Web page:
The Shop #5: A roof over my head

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Blog entry by Jon Spelbring posted 05-09-2008 05:11 PM 990 reads 0 times favorited 9 comments Add to Favorites Watch
« Part 4: Power to the People Part 5 of The Shop series Part 6: Just another brick in the wall »

Whew! I’ve been one busy shop builder. Let’s see, where to begin? At the top, I suppose. I decided to use drywall for the ceiling (after putting up some insulation, of course). The ceiling framing is just 2×4, so I wasn’t able to use as heavy an isulation as I would have liked. I’ll try it out this year, and if I’m using too much energy for heat and AC, maybe I’ll blow some more in.


Given the dimensions 19’ deep by 22’ wide, I thought I’d save myself a few mudding seams, and use a combination of 12’ and 8’ sheets of 1/2” drywall. While it sounded good at the time, the 12’ sheets were a pain to deal with. I rented a drywall jack, but it wasn’t really designed with 12’ in mind. The ends kept flapping around, and the whole thing would spin, just as I had it almost in place. It was a not-so-fun game of climbing up the ladder, adjusting the sheet, climbing down, cranking it up a little, rinse, lather, repeat. That it’s a vaulted ceiling really didn’t help much.

One down, many to go

Still, I persevered, and all-by-self managed to get a real live ceiling. I’m not terribly good at the whole mudding and taping, but I got everything more or less covered, and while it won’t win any beauty contests, it should keep the shop warmer in the winter, and cooler in the summer. As with most things in our old house, nothing was really square, or plumb. Ah, the wonderful healing power of drywall mud!

Yay - Ceiling

The holes are where I’ll be pulling power for lights, a ceiling fan, and an air scrubber.

Stay tunes, more updates over the weekend!

-- To do is to be

9 comments so far

View trifern's profile


8135 posts in 4281 days

#1 posted 05-09-2008 05:17 PM

Thanks for the post. I look forward to seeing your progress. Man, I want a real shop someday!

-- My favorite piece is my last one, my best piece is my next one.

View GaryK's profile


10262 posts in 4502 days

#2 posted 05-09-2008 05:23 PM

I remember doing mine. 1000 sqft of it. I did it by myself so I used only 8’ sheets.

Looking good!

-- Gary - Never pass up the opportunity to make a mistake look like you planned it that way - Tyler, TX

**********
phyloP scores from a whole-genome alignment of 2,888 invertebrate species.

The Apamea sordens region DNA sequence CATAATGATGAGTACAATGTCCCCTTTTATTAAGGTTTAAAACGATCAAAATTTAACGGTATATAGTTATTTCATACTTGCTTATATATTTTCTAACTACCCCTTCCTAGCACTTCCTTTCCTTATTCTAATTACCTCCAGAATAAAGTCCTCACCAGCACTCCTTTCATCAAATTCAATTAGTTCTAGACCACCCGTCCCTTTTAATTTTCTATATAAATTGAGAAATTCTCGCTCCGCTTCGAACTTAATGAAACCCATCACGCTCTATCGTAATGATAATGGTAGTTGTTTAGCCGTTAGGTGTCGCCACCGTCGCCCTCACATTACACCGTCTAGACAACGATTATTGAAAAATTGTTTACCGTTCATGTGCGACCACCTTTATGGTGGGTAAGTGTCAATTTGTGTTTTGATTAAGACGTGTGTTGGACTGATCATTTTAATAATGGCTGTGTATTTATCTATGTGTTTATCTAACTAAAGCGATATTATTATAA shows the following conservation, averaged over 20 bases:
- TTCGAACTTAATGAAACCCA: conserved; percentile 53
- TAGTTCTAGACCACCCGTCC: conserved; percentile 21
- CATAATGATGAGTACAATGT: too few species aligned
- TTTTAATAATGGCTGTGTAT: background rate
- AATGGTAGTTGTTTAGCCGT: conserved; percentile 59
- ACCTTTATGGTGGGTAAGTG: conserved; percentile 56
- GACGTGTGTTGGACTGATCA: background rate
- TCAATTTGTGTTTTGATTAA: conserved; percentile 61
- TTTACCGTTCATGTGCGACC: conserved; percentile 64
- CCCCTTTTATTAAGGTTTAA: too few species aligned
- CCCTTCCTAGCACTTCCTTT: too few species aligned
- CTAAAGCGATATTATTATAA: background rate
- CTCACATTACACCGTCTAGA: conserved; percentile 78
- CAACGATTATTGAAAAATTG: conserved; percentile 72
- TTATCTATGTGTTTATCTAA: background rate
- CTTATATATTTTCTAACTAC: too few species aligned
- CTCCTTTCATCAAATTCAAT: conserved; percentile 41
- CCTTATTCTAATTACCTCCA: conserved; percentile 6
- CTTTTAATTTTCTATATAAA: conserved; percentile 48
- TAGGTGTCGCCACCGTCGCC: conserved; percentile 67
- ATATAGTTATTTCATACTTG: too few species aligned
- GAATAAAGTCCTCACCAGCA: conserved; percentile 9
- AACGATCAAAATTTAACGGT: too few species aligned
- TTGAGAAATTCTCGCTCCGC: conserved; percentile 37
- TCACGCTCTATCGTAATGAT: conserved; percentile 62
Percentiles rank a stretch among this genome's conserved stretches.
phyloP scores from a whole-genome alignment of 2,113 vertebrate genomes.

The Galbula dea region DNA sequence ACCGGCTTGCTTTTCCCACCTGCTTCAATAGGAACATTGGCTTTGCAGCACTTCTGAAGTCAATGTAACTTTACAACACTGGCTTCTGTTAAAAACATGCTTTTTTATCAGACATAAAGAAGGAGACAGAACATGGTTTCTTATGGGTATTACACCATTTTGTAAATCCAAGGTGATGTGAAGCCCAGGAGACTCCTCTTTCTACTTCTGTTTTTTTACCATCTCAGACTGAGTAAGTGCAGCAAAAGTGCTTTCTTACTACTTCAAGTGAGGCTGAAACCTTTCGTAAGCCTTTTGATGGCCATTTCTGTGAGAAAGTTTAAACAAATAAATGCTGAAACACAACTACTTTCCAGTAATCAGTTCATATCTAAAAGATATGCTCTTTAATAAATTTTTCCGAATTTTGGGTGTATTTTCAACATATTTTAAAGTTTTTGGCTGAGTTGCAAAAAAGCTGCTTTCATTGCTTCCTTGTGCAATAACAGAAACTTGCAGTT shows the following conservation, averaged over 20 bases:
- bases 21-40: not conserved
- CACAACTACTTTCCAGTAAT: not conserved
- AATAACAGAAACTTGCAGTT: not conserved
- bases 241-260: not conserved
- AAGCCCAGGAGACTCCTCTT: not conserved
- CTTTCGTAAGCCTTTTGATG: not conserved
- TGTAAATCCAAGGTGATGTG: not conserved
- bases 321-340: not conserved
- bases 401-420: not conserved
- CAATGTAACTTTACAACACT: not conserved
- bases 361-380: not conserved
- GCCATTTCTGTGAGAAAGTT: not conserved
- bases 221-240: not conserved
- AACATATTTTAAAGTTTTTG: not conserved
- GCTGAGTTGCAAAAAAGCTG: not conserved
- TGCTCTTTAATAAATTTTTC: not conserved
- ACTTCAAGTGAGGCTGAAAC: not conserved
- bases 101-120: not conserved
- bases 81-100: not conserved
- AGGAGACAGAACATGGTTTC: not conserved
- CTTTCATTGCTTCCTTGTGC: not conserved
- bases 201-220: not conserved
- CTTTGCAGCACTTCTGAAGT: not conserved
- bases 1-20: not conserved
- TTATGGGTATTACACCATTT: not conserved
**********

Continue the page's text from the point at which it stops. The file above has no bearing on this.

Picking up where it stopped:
View gbvinc's profile


629 posts in 4460 days

#3 posted 05-09-2008 05:26 PM

The nice thing about doing your own drywall taping is that if you run to the store in the middle of the job, you can tell people you are a pigeon trainer. :-)

Good progress!

View Scott Bryan's profile

Scott Bryan

27250 posts in 4335 days

#4 posted 05-09-2008 06:05 PM

Nice progress so far. This is really looking good.

Thanks for the post.

-- Challenges are what make life interesting; overcoming them is what makes life meaningful- Joshua Marine

View Mario's profile


902 posts in 4565 days

#5 posted 05-09-2008 06:09 PM

Good progress, I just finished my shop space and put a total of 52 sheets of OSB up. That was a job. I feel your pain, literally.

Keep us updated.

-- Hope Never fails

View Jon Spelbring's profile

Jon Spelbring

199 posts in 4767 days

#6 posted 05-09-2008 06:22 PM


OSB will be in the next post. I decided on 1/2” OSB for the walls. I’ll take working with it over drywall any day.


Ha! Yeah, towards the end I looked like I’d seen several ghosts!

-- To do is to be

View Partridge's profile


296 posts in 4470 days

#7 posted 05-09-2008 08:10 PM

looking good

-- I get out in the shop when I can

View Mark Shymanski's profile

Mark Shymanski

5623 posts in 4226 days

#8 posted 05-09-2008 11:40 PM

I salute your efforts with drywall….I chickened out and plan to put OSB on the ceiling…it was actually cheaper than drywall as well.

-- "Checking for square? What madness is this! The cabinet is square because I will it to be so!" Jeremy Greiner LJ Topic#20953 2011 Feb 2

View DaveH's profile


400 posts in 4292 days

#9 posted 05-10-2008 07:33 AM

I sheet rocked my first shop myself. Took me about a month working at it every day to get it taped, textured and painted. For my second shop I got a little smarter and paid a guy $700 to hang, tape, and texture my 1000 sf shop. Much easier and worth every penny.

-- DaveH - Boise, Idaho - “How hard can it be? It's only wood!”

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